As for me, I’m looking forward to capturing the spirit of this vintage in my wines this year.  I think it will be fun!

Harvest 2011 – Week 10 – It Rains… so I make Soup!

Well, we all knew it would get to this. What we didn’t know is how much it would rain. Asti topped out at almost 2 1/2 inches of rain over last week. We’re getting more today as well. Rain during this time of year is challenging for several reasons.

1) When it’s raining there is no sun. No sun = no photosynthesis and no photosynthesis means ripening stalls for the duration of the time that there is no sun.

2) The water absorbed by the vines dilutes the sugar and flavors that you have already accumulated meaning you’ll have to wait longer to get to the same sugar levels than you would have without the rain.

3) The water on the grapes can dilute the sugar and flavor if the grapes are picked or transported while they are still wet.

4) The moisture can cause berries to swell and burst, giving way to mold and rot. The added moisture in the atmosphere will lead to mold and rot by itself if these conditions exist for an extended period of time.

So it is worrisome all the way around! We’re waiting patiently (well not really THAT patiently) to see what the weather will hold for the next week. There is another threat of rain this coming Sunday so that means any dry day this week we’ll be harvesting our little hearts out!

On a happy note, we are now in the middle of my favorite season of the year! Fall is the time that I take to bake and cook hearty dishes like roasts and stews. One of my favorite is my Fall Harvest Soup. This is one of the first things I make every year because it really makes your home smell of baking spices and roasted fall flavors. The puree is super versatile and can be used for soups, breads, and pies plus it can be frozen so if you make more than you need for one recipe you can freeze the rest for later. This soup is very thick and hearty and is perfect for those chilly evenings or rainy days during the late fall and early winter. I’ve used it as an appetizer to Thanksgiving dinner or as a quick lunch on a rainy weekend. It’s on the menu for this week at my house so I thought I’d share my recipe with you.

This recipe should be considered guidelines not actual rules since each of the ingredients are approximations. I normally look for texture, smell, and taste to guide me in my preparations.

Fall Harvest Soup

  • 2 ½ cups of Fall Squash Puree
  • 1 ½ cups of Chicken Stock (not broth)
  • ½ cup of heavy cream
  • Salt and Pepper to taste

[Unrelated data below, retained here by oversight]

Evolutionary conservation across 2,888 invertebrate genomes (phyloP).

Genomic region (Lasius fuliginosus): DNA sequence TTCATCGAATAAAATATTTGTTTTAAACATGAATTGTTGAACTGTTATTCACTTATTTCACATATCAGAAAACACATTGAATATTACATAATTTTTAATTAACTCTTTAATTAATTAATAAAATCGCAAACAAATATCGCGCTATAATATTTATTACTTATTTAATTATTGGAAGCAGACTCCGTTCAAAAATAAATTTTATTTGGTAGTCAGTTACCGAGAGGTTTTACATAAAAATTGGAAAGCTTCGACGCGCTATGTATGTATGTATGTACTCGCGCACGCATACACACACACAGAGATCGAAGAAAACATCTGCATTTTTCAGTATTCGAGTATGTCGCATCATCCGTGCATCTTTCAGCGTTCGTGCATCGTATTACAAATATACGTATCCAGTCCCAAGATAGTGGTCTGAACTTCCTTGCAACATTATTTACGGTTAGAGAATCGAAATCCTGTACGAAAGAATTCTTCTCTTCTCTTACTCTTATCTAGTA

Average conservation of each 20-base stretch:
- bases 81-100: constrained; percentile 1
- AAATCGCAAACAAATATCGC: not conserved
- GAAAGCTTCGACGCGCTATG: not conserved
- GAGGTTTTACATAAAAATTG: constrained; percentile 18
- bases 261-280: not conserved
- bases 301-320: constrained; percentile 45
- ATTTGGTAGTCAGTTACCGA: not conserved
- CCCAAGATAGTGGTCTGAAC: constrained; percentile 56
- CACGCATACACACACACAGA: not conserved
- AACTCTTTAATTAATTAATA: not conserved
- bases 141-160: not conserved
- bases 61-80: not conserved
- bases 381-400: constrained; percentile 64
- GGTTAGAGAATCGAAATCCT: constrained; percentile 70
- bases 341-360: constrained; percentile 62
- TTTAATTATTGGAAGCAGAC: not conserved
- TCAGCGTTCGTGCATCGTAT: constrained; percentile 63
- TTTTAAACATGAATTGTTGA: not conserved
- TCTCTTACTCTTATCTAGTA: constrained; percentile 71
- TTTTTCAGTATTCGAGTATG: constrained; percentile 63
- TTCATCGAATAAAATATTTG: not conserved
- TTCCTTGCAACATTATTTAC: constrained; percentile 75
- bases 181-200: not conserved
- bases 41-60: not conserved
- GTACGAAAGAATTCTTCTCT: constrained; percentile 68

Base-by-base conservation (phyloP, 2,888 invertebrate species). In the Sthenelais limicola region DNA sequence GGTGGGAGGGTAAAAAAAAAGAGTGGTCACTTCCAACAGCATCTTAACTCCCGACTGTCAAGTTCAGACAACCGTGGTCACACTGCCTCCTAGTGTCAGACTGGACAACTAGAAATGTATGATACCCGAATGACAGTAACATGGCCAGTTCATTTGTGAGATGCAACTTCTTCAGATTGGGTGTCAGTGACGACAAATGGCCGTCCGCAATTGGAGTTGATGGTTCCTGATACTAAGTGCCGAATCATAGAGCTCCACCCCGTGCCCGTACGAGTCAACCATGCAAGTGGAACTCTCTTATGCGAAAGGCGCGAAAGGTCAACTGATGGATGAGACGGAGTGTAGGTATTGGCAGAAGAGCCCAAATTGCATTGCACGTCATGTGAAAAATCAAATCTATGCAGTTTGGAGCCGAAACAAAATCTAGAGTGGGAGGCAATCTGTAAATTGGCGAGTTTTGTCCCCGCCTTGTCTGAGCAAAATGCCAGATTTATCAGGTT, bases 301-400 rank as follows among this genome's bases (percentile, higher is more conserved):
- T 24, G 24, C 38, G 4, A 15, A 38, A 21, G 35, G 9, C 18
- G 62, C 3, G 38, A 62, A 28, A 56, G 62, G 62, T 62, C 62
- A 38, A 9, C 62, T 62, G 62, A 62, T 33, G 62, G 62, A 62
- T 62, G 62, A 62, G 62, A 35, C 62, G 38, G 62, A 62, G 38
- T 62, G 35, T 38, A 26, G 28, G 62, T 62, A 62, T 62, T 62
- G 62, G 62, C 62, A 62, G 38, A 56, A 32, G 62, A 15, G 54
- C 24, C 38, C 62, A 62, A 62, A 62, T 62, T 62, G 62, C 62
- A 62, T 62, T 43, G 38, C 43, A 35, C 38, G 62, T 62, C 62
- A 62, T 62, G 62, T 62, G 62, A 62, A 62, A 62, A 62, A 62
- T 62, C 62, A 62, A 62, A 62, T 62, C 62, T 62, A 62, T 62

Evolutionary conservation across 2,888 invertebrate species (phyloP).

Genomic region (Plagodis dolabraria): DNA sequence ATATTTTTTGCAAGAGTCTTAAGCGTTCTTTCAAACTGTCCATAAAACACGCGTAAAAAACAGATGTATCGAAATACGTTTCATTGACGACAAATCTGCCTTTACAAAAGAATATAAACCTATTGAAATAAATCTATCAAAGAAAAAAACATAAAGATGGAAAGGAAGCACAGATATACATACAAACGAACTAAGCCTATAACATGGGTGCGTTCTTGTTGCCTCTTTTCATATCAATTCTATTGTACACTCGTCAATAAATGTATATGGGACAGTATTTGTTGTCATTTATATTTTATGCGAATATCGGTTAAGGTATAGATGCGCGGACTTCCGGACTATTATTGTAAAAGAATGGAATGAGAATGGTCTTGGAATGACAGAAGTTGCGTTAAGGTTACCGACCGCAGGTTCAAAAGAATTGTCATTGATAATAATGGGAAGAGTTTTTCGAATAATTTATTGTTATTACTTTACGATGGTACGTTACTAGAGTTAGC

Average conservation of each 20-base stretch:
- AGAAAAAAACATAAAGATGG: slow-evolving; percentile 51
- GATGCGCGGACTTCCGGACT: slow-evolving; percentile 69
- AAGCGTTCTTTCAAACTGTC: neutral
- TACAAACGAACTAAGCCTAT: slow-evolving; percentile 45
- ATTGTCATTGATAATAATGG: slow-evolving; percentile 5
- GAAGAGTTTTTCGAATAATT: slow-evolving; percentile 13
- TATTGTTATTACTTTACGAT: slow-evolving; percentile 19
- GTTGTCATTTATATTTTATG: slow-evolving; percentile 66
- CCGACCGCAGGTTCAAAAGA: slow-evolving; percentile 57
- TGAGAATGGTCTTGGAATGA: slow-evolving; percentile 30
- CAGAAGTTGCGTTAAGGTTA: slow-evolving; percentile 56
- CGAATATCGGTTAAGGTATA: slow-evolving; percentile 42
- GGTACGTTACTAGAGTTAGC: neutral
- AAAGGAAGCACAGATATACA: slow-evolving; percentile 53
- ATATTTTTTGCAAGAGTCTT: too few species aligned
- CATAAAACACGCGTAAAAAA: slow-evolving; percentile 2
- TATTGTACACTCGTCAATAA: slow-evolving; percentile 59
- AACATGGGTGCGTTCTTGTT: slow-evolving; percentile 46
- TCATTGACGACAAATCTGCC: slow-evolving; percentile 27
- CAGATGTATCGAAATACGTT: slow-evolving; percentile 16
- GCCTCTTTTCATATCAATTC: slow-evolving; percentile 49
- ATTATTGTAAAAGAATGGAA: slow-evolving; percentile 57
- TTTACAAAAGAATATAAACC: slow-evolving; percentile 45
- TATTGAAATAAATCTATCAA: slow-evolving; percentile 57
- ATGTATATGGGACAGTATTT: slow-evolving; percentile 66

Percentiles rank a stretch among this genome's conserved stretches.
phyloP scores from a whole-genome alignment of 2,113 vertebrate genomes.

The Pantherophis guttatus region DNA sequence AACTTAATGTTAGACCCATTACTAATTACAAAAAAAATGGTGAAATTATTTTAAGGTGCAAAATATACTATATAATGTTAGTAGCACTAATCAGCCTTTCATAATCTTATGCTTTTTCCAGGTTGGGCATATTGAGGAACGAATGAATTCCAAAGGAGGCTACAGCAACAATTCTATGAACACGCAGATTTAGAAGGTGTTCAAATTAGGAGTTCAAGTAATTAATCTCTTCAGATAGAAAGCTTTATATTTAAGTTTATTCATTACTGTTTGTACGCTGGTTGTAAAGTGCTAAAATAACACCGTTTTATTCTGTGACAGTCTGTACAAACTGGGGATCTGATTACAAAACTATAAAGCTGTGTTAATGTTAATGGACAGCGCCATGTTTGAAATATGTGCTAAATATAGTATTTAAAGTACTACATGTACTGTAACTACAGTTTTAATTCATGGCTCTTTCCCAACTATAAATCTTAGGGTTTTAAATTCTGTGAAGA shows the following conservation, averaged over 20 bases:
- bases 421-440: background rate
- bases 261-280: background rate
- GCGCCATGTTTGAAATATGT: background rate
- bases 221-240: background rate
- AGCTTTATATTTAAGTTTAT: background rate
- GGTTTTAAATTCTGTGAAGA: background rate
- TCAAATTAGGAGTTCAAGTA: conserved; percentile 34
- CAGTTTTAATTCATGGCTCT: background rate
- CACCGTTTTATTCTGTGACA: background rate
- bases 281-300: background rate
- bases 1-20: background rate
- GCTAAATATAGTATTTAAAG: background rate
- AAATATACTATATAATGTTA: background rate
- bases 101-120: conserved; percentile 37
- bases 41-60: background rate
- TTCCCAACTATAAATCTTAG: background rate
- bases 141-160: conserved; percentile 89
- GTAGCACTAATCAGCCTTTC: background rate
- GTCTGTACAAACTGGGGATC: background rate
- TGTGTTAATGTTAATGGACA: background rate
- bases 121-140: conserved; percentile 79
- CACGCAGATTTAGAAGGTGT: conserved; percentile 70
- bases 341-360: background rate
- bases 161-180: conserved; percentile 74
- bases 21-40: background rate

• Cinnamon and roasted squash seeds to garnish

Place the Squash puree in a pan over medium heat. Immediately begin to stir in the chicken stock until the mixture resembles a uniform, thick soup. Continue stirring while adding the cream and salt and pepper to taste. Once the soup is heated completely, pour it in your favorite fall bowls and garnish with cinnamon (and toasted seeds if desired).

Fall Squash Puree

One Fall squash (acorn (large sized), butternut (medium sized), or pumpkin (small sized))

If using small enough squash to roast in halves add the following ingredients to the hollow of the squash…

  • 2 Tbs of unsalted Butter
  • 1 Tbs ground Cinnamon
  • 1 tsp ground nutmeg
  • 1 tsp ground cloves

Pre heat oven to 375° F. Prepare a cookie sheet with an aluminum foil covering to bake the squash. Halve the squash carefully and remove seeds and loose pulp from the center (Seeds can be cleaned for toasting) and place the two halves on the cookie sheet, hollow side up. Divide the butter and spices between the two halves of the squash placing the ingredients in the hollow left by the seeds. Put the squash in the oven, again hollow side up, to bake for 1 hour. After 45 minutes, test the flesh of the squash with a fork for tenderness. The fork should easily slide in when the squash is fully cooked. Remove the cookie sheet carefully from the oven and let the squash cool. Once the flesh is cool, pour the melted butter and spices into a food processor. Scoop out the flesh of the squash and put that in the food processor as well. Puree until smooth with no clumps.

Toasted Squash Seeds

  • Seeds from a cleaned Squash
  • Drizzle of Olive Oil to coat
  • Cinnamon to coat
  • Salt to taste

Pre heat the oven on 200° F (Broil on low can be used for a quick toast). Put the seeds in a bowl and make sure to remove most of the pulp. Drizzle with olive oil until coated. Dust with Cinnamon and salt and mix well. Spread the seeds over a cookie sheet (cover the sheet with foil for easy clean up) and place in the oven checking and moving frequently until lightly golden. Seeds should have a light crunchy texture when eaten.